One of the most popular sneakers on the market, the Nike Dunk Low is another classic that made its way into our review section this month. We got a pair in black and white(also dubbed “Panda” this fall and we could not miss the chance to check out its features in 2023.

The History of Nike Dunk Low

The Nike Dunk was first released in 1985 in its high top form as a basketball sneaker. It was created by Peter Moore by combining elements from the Air Force 1, the Terminator and the Air Jordan 1. With its color blocked design the sneaker was the perfect model to appeal to college basketball teams and their fans. The campaign “Be True To Your School” was an immense success and the sneaker was instantly popular. That did not last, however, given that the era of Jordans was unfolding so the sneaker went under the radar until it was adopted by the sneaker community due to its low price, stability and durability. In early 2000 the Nike Dunk became the centerpiece of the new SB line from Nike. The Nike Dunk SB was enforced with features that made it even more appealing to the skateboarders, all while keeping its original looks. The SB is a version of this shoe that gave a new life to it and helped keep it relevant over the past two decades. Countless collaborations were released over the time like the ones with Supreme, Zoo York, Stussy and Concepts just to name a few. In 2000 the Travis Scott x Nike SB Dunk Low Cactus was released, launching a new frenzy with another generation of teens. Nike has been keeping the releases pretty limited, making it almost impossible to get a pair at retail prices for a good while.

Nike Dunk Low Review 1

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How Do They Fit?

The Nike Dunk Low fit true to size. Given their design with leather upper and a rubber sole they need a bit of break in period. They do not run too narrow so if you have slightly wide feet you can go up a half size and you should be fine. If you need some guidance for sizing with Nike sneakers you can check out this size chart.

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The upper of the Nike Dunk Low sneaker is typically made of quality leather base with leather or suede overlays. This distinctive paneling design allows for a variety of color blocking options which helped make it such a hit over time with its creative collaborations. These overlays also add to the durability and the lockdown they offer, some of the features that made it so popular with skaters in the late 90’s.The toe box is very similar to the one from the Air Jordan 1 low, being quite roomy and well ventilated for a classic sneaker. The overall comfort is pretty basic, with a lightly padded tongue and heel area.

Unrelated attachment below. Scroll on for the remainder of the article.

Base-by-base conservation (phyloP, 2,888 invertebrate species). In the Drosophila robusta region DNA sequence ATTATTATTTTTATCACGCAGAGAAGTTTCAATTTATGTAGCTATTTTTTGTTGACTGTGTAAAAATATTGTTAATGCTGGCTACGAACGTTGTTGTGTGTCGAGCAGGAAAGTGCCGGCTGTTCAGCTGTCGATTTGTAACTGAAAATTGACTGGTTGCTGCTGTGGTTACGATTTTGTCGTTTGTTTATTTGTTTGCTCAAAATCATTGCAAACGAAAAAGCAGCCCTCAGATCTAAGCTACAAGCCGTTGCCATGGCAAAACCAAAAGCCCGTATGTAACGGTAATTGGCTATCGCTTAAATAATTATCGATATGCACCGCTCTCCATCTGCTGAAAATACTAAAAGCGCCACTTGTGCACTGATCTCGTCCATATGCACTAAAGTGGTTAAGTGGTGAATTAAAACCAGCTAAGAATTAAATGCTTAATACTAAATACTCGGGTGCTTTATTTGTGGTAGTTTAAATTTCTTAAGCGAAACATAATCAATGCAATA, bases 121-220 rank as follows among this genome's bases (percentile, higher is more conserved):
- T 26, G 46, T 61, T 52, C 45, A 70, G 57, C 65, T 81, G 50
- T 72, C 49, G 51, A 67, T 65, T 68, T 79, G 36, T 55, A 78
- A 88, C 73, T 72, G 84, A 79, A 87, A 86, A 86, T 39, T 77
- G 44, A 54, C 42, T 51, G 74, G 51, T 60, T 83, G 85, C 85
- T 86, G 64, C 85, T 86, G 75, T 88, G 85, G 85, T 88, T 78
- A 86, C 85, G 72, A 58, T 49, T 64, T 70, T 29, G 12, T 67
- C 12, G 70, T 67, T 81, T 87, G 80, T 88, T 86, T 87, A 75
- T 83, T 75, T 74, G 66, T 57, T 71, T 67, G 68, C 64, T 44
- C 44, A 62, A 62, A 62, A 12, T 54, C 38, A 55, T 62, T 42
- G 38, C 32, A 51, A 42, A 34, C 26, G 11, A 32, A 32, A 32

Sole Unit 

The sole unit of the Nike Dunk Low is made of a stitched cupsole midsole, similar to most sneakers of its era. Stitched cupsoles are known for their durability and classic aesthetic, with the EVA insert providing most of the cushioning. Cupsoles wrap the upper material around the midsole and outsole, providing a clean look and additional support. The sole also has a low profile which enhances the shoe stability and close to ground feel. The outsole is made of durable rubber with a pattern identical to the one from the Air Jordan 1, not surprisingly given that they were designed in the same year by Nike. 

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What Are They Best For? 

If we leave aside the hype and their collector’s appeal the Nike Dunk Low is still a solid all around option for those looking to sport a casual, retro look. Given the outdated technology (or lack of) they are best for everyday use as a casual sneaker. For my Nike Dunk Low review I tested them a bit in the gym and they can do a good job in lift weighting given the stability and low profile they have to offer. They surely still hold some versatility when it comes to sports, especially basketball and skateboarding.